After an Arizona police cruiser stopped a sedan with expired tags on a recent night, a black-masked man in an SUV rushed over to record the encounter. As a woman in the passenger seat handed her identification to a police officer, Christopher Ruff jumped in to advise her on her constitutional rights, holding up a camera to record the scene. “Did he make it seem like you had to, or did he just ask?” Ruff asked her. “In the future, you don’t got to tell them anything about who you are.” A sergeant approached, telling Ruff to get back and threatening him with arrest. That night, Ruff, 33, recorded a half-dozen interactions between police and civilians, some of which he posted on YouTube. It was a typical Friday for Ruff, part of his personal crusade to stop what he sees as overstepping, oath-breaking law enforcement. His encounters with police have been viewed more than 65 million times, the Washington Post reports. The online movement known as cop-watching or First Amendment auditing has swelled in popularity as Americans examine their relationship with policing after George Floyd’s murder. Cop-watchers and auditors say they’re forcing police and government agencies to train workers to respect First Amendment rights and are willing to risk arrest in the process. A few are cashing in. The most popular auditing channels can generate more than $150,000 a month through ads and subscriptions on YouTube, Facebook and TikTok. Individual auditors can earn tens of thousands a month.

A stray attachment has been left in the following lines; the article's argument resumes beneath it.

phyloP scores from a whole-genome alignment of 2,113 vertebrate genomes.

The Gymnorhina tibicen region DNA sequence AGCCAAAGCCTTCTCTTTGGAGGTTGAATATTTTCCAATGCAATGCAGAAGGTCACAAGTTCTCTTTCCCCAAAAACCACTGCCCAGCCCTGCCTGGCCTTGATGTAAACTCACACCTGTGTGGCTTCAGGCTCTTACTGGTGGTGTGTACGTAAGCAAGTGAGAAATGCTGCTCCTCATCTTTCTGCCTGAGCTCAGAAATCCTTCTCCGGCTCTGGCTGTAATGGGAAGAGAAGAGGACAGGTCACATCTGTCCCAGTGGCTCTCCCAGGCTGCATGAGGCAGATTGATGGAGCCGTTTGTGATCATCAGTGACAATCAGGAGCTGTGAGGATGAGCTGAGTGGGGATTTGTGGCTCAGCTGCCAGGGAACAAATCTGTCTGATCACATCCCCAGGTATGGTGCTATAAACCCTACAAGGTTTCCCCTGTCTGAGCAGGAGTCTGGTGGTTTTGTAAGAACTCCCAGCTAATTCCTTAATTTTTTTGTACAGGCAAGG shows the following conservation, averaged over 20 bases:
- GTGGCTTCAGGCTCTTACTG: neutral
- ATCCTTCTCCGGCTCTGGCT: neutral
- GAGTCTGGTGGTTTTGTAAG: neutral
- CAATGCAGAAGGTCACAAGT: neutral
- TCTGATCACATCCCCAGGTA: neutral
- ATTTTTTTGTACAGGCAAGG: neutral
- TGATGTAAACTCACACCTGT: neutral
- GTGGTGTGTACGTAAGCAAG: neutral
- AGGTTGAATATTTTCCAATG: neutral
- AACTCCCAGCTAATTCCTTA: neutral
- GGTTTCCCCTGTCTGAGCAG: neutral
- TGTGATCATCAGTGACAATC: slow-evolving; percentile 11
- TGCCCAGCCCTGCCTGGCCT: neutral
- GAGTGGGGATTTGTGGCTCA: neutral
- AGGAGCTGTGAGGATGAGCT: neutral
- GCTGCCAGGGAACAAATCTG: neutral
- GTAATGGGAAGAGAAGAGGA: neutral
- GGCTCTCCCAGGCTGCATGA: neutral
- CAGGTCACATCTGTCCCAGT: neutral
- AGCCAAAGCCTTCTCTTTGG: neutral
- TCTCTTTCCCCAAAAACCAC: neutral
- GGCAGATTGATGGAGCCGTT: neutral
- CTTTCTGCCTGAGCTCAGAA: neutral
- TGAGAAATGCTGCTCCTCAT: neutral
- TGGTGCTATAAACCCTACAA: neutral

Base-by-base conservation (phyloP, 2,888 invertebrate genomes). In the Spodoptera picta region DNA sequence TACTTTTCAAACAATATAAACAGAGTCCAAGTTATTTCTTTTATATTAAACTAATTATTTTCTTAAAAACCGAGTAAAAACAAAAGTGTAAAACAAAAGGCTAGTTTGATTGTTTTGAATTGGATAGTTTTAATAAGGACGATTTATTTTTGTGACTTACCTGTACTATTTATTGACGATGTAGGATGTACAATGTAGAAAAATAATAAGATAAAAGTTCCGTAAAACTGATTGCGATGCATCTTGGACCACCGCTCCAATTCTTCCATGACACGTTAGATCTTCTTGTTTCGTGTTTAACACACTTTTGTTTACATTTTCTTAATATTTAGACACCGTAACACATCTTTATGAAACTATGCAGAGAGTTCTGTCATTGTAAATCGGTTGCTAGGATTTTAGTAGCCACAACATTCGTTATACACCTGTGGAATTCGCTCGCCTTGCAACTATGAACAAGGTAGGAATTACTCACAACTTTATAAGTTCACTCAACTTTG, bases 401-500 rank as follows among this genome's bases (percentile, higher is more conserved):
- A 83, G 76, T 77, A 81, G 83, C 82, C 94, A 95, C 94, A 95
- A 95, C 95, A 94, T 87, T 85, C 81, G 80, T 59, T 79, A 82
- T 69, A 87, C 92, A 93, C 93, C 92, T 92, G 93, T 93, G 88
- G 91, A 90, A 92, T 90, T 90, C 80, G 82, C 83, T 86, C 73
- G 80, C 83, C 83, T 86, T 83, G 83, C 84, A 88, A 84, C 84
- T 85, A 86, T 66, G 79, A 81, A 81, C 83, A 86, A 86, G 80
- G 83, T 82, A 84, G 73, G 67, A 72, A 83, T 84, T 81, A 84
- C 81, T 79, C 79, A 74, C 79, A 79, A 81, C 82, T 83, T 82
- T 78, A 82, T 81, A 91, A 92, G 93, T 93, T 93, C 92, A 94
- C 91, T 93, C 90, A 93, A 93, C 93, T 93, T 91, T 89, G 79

Several states have passed laws or taken steps to limit opportunities to record police interactions, restrictions that have affected reporting by news organizations. Some law enforcement leaders accuse cop-watchers of selectively editing videos, misinforming citizens, inspiring vitriol toward police, and escalating tensions during police interactions with civilians. Auditor videos have led to disciplinary actions for hundreds of officers, and a handful of police have lost their jobs. The interactions and resulting legal fights have found their way to a federal appeals court, which affirmed the right of civilians to film police as a result of a lawsuit brought by a Texas-based auditor. Arizona has become a hot spot for auditing and cop-watching. Some officers across Phoenix’s southeast suburbs have begun using yellow crime scene tape to set perimeters around traffic stops when bystanders with cameras arrive. Arizona is one of at least six states that have tried to enact laws to create more distance between police and the public, with mixed results. A coalition of media companies and free press advocates successfully challenged a law that made it illegal in Arizona for bystanders to record police within an eight-foot buffer zone.